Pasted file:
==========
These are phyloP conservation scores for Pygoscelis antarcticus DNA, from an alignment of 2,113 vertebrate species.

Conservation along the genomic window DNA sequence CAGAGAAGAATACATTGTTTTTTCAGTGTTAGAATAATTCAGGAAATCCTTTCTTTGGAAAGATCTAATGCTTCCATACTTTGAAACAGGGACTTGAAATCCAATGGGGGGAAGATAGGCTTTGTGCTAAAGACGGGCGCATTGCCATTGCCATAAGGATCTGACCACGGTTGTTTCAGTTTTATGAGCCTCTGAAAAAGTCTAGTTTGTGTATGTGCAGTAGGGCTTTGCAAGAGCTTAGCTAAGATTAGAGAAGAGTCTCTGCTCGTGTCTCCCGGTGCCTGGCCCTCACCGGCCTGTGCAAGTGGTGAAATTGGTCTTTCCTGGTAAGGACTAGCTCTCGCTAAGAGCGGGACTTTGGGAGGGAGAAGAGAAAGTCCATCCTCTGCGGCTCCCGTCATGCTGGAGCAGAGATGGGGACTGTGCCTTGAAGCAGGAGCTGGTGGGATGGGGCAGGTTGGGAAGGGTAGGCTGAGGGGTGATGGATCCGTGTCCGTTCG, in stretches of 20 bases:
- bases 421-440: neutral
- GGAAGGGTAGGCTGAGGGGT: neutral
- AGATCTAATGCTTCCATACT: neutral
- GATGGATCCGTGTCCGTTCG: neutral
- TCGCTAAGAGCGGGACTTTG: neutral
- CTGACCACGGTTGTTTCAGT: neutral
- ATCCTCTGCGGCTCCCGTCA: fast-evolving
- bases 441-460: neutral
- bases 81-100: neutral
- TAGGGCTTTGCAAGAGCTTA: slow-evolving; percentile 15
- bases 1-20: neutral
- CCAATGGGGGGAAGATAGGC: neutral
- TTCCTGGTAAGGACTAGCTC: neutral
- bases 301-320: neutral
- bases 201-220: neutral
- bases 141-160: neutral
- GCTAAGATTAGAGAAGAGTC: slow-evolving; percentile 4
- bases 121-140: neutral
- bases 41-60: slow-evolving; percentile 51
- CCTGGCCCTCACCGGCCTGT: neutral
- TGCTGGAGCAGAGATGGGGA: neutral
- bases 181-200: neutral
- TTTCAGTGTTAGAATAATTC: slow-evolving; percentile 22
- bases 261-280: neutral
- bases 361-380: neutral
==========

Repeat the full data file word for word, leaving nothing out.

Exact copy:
These are phyloP conservation scores for Pygoscelis antarcticus DNA, from an alignment of 2,113 vertebrate species.

Conservation along the genomic window DNA sequence CAGAGAAGAATACATTGTTTTTTCAGTGTTAGAATAATTCAGGAAATCCTTTCTTTGGAAAGATCTAATGCTTCCATACTTTGAAACAGGGACTTGAAATCCAATGGGGGGAAGATAGGCTTTGTGCTAAAGACGGGCGCATTGCCATTGCCATAAGGATCTGACCACGGTTGTTTCAGTTTTATGAGCCTCTGAAAAAGTCTAGTTTGTGTATGTGCAGTAGGGCTTTGCAAGAGCTTAGCTAAGATTAGAGAAGAGTCTCTGCTCGTGTCTCCCGGTGCCTGGCCCTCACCGGCCTGTGCAAGTGGTGAAATTGGTCTTTCCTGGTAAGGACTAGCTCTCGCTAAGAGCGGGACTTTGGGAGGGAGAAGAGAAAGTCCATCCTCTGCGGCTCCCGTCATGCTGGAGCAGAGATGGGGACTGTGCCTTGAAGCAGGAGCTGGTGGGATGGGGCAGGTTGGGAAGGGTAGGCTGAGGGGTGATGGATCCGTGTCCGTTCG, in stretches of 20 bases:
- bases 421-440: neutral
- GGAAGGGTAGGCTGAGGGGT: neutral
- AGATCTAATGCTTCCATACT: neutral
- GATGGATCCGTGTCCGTTCG: neutral
- TCGCTAAGAGCGGGACTTTG: neutral
- CTGACCACGGTTGTTTCAGT: neutral
- ATCCTCTGCGGCTCCCGTCA: fast-evolving
- bases 441-460: neutral
- bases 81-100: neutral
- TAGGGCTTTGCAAGAGCTTA: slow-evolving; percentile 15
- bases 1-20: neutral
- CCAATGGGGGGAAGATAGGC: neutral
- TTCCTGGTAAGGACTAGCTC: neutral
- bases 301-320: neutral
- bases 201-220: neutral
- bases 141-160: neutral
- GCTAAGATTAGAGAAGAGTC: slow-evolving; percentile 4
- bases 121-140: neutral
- bases 41-60: slow-evolving; percentile 51
- CCTGGCCCTCACCGGCCTGT: neutral
- TGCTGGAGCAGAGATGGGGA: neutral
- bases 181-200: neutral
- TTTCAGTGTTAGAATAATTC: slow-evolving; percentile 22
- bases 261-280: neutral
- bases 361-380: neutral